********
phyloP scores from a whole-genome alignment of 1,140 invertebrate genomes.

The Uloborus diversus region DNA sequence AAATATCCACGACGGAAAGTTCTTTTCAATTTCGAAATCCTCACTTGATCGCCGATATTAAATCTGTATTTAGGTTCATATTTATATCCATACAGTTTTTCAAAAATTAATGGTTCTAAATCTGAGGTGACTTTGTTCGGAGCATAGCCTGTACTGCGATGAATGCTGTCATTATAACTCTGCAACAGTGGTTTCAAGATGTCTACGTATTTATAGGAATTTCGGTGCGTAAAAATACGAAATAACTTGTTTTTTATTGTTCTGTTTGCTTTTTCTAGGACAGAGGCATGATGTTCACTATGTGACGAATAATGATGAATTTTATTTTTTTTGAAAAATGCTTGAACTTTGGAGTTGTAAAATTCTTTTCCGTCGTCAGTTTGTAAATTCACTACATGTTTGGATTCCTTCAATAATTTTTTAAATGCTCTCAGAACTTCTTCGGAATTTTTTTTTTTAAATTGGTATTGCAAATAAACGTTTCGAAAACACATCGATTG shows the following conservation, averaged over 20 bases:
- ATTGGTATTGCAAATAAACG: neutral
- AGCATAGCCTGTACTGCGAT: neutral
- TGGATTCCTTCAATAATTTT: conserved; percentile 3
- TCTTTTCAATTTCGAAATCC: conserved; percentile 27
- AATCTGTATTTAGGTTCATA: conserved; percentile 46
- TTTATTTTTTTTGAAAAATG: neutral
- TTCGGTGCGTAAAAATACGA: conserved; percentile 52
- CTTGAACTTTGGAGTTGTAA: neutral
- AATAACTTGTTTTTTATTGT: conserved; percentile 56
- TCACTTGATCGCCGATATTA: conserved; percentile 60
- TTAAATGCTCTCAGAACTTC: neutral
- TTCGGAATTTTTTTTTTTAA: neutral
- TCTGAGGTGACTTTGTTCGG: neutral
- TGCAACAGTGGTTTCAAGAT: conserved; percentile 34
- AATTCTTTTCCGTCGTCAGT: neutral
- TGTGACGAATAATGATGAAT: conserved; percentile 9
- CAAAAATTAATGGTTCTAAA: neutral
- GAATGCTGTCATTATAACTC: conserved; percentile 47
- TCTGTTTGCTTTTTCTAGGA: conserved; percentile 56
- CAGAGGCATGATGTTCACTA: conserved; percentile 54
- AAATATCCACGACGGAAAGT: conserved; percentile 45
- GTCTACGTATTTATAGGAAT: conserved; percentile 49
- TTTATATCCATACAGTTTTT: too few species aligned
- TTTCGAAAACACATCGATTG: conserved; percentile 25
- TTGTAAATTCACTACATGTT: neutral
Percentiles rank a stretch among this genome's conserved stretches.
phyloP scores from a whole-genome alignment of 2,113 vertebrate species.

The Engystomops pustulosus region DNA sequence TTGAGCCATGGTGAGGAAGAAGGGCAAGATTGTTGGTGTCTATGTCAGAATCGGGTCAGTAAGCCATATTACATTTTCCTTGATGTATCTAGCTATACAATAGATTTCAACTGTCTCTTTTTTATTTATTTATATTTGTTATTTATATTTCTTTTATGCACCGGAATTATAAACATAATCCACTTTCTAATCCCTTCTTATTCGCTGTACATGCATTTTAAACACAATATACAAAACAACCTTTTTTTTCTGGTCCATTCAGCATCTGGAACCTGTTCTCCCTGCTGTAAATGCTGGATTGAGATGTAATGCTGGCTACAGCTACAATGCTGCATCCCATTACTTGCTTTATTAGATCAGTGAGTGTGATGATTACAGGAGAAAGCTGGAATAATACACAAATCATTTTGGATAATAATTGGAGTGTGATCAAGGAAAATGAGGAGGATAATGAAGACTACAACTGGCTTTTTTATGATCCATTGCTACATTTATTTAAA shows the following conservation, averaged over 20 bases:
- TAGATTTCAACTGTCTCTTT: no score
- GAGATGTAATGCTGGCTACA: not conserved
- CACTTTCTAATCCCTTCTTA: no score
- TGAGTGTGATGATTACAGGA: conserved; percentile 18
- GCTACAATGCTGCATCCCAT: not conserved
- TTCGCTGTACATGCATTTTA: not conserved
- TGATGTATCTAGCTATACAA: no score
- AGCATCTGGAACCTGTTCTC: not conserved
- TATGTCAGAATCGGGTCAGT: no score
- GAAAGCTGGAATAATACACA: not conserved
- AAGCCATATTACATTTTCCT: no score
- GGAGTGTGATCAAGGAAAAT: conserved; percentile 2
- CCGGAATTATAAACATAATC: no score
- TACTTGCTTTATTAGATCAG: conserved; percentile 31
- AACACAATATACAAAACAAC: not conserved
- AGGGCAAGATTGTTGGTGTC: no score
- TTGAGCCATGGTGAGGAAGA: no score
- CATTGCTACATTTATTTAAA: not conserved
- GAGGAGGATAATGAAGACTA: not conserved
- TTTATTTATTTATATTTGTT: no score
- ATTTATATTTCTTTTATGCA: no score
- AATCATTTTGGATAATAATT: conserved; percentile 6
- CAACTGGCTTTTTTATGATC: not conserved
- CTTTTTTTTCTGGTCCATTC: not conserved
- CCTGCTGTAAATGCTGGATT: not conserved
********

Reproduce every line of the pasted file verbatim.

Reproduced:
phyloP scores from a whole-genome alignment of 1,140 invertebrate genomes.

The Uloborus diversus region DNA sequence AAATATCCACGACGGAAAGTTCTTTTCAATTTCGAAATCCTCACTTGATCGCCGATATTAAATCTGTATTTAGGTTCATATTTATATCCATACAGTTTTTCAAAAATTAATGGTTCTAAATCTGAGGTGACTTTGTTCGGAGCATAGCCTGTACTGCGATGAATGCTGTCATTATAACTCTGCAACAGTGGTTTCAAGATGTCTACGTATTTATAGGAATTTCGGTGCGTAAAAATACGAAATAACTTGTTTTTTATTGTTCTGTTTGCTTTTTCTAGGACAGAGGCATGATGTTCACTATGTGACGAATAATGATGAATTTTATTTTTTTTGAAAAATGCTTGAACTTTGGAGTTGTAAAATTCTTTTCCGTCGTCAGTTTGTAAATTCACTACATGTTTGGATTCCTTCAATAATTTTTTAAATGCTCTCAGAACTTCTTCGGAATTTTTTTTTTTAAATTGGTATTGCAAATAAACGTTTCGAAAACACATCGATTG shows the following conservation, averaged over 20 bases:
- ATTGGTATTGCAAATAAACG: neutral
- AGCATAGCCTGTACTGCGAT: neutral
- TGGATTCCTTCAATAATTTT: conserved; percentile 3
- TCTTTTCAATTTCGAAATCC: conserved; percentile 27
- AATCTGTATTTAGGTTCATA: conserved; percentile 46
- TTTATTTTTTTTGAAAAATG: neutral
- TTCGGTGCGTAAAAATACGA: conserved; percentile 52
- CTTGAACTTTGGAGTTGTAA: neutral
- AATAACTTGTTTTTTATTGT: conserved; percentile 56
- TCACTTGATCGCCGATATTA: conserved; percentile 60
- TTAAATGCTCTCAGAACTTC: neutral
- TTCGGAATTTTTTTTTTTAA: neutral
- TCTGAGGTGACTTTGTTCGG: neutral
- TGCAACAGTGGTTTCAAGAT: conserved; percentile 34
- AATTCTTTTCCGTCGTCAGT: neutral
- TGTGACGAATAATGATGAAT: conserved; percentile 9
- CAAAAATTAATGGTTCTAAA: neutral
- GAATGCTGTCATTATAACTC: conserved; percentile 47
- TCTGTTTGCTTTTTCTAGGA: conserved; percentile 56
- CAGAGGCATGATGTTCACTA: conserved; percentile 54
- AAATATCCACGACGGAAAGT: conserved; percentile 45
- GTCTACGTATTTATAGGAAT: conserved; percentile 49
- TTTATATCCATACAGTTTTT: too few species aligned
- TTTCGAAAACACATCGATTG: conserved; percentile 25
- TTGTAAATTCACTACATGTT: neutral
Percentiles rank a stretch among this genome's conserved stretches.
phyloP scores from a whole-genome alignment of 2,113 vertebrate species.

The Engystomops pustulosus region DNA sequence TTGAGCCATGGTGAGGAAGAAGGGCAAGATTGTTGGTGTCTATGTCAGAATCGGGTCAGTAAGCCATATTACATTTTCCTTGATGTATCTAGCTATACAATAGATTTCAACTGTCTCTTTTTTATTTATTTATATTTGTTATTTATATTTCTTTTATGCACCGGAATTATAAACATAATCCACTTTCTAATCCCTTCTTATTCGCTGTACATGCATTTTAAACACAATATACAAAACAACCTTTTTTTTCTGGTCCATTCAGCATCTGGAACCTGTTCTCCCTGCTGTAAATGCTGGATTGAGATGTAATGCTGGCTACAGCTACAATGCTGCATCCCATTACTTGCTTTATTAGATCAGTGAGTGTGATGATTACAGGAGAAAGCTGGAATAATACACAAATCATTTTGGATAATAATTGGAGTGTGATCAAGGAAAATGAGGAGGATAATGAAGACTACAACTGGCTTTTTTATGATCCATTGCTACATTTATTTAAA shows the following conservation, averaged over 20 bases:
- TAGATTTCAACTGTCTCTTT: no score
- GAGATGTAATGCTGGCTACA: not conserved
- CACTTTCTAATCCCTTCTTA: no score
- TGAGTGTGATGATTACAGGA: conserved; percentile 18
- GCTACAATGCTGCATCCCAT: not conserved
- TTCGCTGTACATGCATTTTA: not conserved
- TGATGTATCTAGCTATACAA: no score
- AGCATCTGGAACCTGTTCTC: not conserved
- TATGTCAGAATCGGGTCAGT: no score
- GAAAGCTGGAATAATACACA: not conserved
- AAGCCATATTACATTTTCCT: no score
- GGAGTGTGATCAAGGAAAAT: conserved; percentile 2
- CCGGAATTATAAACATAATC: no score
- TACTTGCTTTATTAGATCAG: conserved; percentile 31
- AACACAATATACAAAACAAC: not conserved
- AGGGCAAGATTGTTGGTGTC: no score
- TTGAGCCATGGTGAGGAAGA: no score
- CATTGCTACATTTATTTAAA: not conserved
- GAGGAGGATAATGAAGACTA: not conserved
- TTTATTTATTTATATTTGTT: no score
- ATTTATATTTCTTTTATGCA: no score
- AATCATTTTGGATAATAATT: conserved; percentile 6
- CAACTGGCTTTTTTATGATC: not conserved
- CTTTTTTTTCTGGTCCATTC: not conserved
- CCTGCTGTAAATGCTGGATT: not conserved